New radome and
Old radome showing
wall thickness variation in profile section of the radome wall].
Moreover, the injection molded parts should show very good repeatability
from part to part in whatever wall thickness variations do occur. In
contrast, thermoforming would have greater part to part variations.
11/4/98 - The ABS prototypes of the tall dome and base plate were
displayed for the first time at the IGS workshop
in Annapolis, Maryland this week. The poster
that accompanied these display models at the IGS workshop is available
to view here.
For a 3MB high resolution file of the poster, click
11/2/98 - The first shots (done in ABS to test the molds) were done last Friday (10/30/98).
Photographs of the action, along with brief explanatory captions, can be found
Here is a
photo showing water damage to the LNA cavity of the DMCR antenna that was deployed
at SCIGN station RTHS with no radome covering it. Water made its way into the cavity,
and slowly corroded the electronics. Disturbingly, this caused gradual degradation of
the GPS results from this station, rather than a sudden failure of the antenna (which
would have been obvious and more readily corrected). Although radomes do not ensure
that such gradual corrosion will never occur, they certainly make it much less likely.
The Progress Log has been separated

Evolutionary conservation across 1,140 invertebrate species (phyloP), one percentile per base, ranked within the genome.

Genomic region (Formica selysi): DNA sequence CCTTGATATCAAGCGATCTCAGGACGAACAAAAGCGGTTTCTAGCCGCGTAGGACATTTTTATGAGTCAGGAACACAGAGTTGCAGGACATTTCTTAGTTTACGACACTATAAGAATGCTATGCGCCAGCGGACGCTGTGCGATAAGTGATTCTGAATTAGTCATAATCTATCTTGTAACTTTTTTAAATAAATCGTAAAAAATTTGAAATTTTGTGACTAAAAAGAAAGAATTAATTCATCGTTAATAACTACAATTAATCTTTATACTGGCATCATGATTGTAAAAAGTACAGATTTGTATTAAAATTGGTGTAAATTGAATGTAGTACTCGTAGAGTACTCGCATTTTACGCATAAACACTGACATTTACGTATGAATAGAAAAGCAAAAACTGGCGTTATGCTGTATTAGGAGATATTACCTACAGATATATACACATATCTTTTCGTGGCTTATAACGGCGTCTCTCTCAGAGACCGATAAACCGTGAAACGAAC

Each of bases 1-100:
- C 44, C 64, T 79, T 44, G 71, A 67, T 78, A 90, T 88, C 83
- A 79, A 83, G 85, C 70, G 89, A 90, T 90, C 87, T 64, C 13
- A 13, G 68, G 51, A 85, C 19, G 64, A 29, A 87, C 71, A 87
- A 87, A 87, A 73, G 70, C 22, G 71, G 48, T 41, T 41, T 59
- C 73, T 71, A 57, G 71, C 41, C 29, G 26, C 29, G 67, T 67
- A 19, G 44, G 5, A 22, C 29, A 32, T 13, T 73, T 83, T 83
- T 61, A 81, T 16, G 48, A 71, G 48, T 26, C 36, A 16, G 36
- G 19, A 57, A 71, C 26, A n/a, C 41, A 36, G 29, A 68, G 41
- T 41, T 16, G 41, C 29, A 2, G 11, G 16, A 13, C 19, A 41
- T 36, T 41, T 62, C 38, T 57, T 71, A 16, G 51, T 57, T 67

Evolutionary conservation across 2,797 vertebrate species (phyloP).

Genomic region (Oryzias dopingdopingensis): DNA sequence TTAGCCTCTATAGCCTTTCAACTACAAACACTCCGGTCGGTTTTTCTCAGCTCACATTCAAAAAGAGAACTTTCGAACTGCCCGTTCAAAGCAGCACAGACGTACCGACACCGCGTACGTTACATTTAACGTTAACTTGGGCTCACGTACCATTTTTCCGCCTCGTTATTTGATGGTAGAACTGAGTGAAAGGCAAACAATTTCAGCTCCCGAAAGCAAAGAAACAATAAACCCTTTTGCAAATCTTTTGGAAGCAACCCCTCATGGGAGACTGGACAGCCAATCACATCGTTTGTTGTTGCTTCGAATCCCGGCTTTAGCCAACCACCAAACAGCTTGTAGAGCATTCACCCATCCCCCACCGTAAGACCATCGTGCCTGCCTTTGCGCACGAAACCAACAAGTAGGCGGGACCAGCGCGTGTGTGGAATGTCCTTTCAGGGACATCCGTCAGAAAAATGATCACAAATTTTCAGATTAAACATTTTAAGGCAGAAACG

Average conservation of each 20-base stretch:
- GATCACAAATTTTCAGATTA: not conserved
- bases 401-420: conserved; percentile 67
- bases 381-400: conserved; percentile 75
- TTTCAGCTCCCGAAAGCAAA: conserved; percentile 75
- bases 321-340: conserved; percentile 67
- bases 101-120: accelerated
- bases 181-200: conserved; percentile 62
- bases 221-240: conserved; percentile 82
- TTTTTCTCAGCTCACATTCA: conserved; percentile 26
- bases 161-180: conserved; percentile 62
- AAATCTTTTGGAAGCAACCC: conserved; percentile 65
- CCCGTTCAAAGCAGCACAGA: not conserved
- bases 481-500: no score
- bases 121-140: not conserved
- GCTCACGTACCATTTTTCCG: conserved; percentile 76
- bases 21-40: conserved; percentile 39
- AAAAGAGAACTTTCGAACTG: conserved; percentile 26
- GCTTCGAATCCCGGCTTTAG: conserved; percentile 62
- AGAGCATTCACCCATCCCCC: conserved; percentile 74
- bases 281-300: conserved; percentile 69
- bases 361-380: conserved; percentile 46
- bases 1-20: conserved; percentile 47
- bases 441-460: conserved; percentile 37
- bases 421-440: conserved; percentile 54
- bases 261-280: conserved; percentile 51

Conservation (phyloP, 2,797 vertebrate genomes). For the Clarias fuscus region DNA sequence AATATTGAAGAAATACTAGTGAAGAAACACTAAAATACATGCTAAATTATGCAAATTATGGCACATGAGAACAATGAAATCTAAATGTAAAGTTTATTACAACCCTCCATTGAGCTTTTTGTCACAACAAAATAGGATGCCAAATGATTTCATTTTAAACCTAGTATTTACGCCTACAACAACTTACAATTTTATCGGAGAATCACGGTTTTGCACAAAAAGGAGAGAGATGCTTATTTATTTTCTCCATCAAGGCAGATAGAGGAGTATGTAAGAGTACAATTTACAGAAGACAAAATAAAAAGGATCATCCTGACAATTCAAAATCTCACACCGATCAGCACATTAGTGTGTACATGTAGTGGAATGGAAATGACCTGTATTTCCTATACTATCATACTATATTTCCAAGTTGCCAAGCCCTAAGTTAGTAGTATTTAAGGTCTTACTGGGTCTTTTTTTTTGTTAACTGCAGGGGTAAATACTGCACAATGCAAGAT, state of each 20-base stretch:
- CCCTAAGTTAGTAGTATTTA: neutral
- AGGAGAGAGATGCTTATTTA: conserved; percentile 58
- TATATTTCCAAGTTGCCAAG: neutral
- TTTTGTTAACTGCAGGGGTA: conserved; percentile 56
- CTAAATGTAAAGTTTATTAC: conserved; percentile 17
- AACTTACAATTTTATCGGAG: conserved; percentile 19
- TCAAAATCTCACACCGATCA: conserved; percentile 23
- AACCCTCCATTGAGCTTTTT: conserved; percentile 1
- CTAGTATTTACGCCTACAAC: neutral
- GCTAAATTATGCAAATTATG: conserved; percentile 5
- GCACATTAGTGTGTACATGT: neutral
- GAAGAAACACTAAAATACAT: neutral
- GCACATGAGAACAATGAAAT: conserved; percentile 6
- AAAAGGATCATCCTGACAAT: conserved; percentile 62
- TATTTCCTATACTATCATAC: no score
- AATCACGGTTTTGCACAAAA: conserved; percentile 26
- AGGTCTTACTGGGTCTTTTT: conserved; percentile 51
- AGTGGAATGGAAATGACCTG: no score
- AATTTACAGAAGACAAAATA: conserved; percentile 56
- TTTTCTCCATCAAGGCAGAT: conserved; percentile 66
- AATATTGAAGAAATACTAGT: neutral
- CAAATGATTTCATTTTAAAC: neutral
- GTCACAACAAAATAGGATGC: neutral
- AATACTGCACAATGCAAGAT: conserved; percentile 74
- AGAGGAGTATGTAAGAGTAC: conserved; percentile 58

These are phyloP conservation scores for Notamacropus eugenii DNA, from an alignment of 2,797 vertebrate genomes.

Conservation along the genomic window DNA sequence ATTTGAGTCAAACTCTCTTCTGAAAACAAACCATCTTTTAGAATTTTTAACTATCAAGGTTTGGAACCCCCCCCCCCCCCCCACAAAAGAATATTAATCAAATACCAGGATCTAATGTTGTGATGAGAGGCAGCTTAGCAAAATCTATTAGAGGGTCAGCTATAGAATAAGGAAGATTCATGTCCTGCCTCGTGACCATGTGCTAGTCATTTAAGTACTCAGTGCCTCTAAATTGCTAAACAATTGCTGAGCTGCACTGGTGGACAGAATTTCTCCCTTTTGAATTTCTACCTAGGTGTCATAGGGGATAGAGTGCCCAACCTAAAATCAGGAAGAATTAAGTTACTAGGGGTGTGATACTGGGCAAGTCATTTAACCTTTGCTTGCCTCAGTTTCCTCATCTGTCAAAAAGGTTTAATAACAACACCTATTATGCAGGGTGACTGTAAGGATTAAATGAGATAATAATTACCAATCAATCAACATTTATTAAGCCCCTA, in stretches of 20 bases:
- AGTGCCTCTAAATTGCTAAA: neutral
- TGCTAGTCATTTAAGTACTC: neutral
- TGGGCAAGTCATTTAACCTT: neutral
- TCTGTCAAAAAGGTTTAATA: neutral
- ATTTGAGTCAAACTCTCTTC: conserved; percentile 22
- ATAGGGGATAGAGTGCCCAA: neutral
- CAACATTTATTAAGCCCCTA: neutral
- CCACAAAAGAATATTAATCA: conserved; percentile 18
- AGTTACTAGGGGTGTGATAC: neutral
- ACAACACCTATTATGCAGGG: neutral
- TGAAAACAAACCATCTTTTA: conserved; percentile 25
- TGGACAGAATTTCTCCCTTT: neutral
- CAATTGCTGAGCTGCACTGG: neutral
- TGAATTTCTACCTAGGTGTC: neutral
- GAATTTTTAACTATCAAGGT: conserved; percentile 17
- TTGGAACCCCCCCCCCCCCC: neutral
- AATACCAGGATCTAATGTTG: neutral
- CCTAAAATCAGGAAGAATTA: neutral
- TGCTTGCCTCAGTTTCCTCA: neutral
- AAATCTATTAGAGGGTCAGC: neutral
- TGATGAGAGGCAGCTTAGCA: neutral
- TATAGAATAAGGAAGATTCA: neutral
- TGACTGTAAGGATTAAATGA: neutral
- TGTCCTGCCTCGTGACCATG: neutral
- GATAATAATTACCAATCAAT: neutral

from this index page and moved to a new web page of its own.
It will be updated more frequently than this index page;
it is a listing of progress updates (roughly once per week now
that the project is in the hands of the injection molding company).
Also, outdated material is still
available for reference, but it has also been separated from
this index page.
Mold Filling and Packing Report by PSI: this is a
PowerPoint HTML document of the full contents of the report
provided to the SCIGN project by Polymer Solutions, Inc.
The PowerPoint file may be downloaded directly by clicking
here (Windows NT file).
Photographs related to the SCIGN radome project
last update March 31 at 12:40 p.m.
These reports are preliminary and have not been reviewed for
conformity with U. S. Geological Survey editorial standards.
Any use of trade, product, or firm names is for descriptive
use only and does not imply endorsement by the U. S. Government.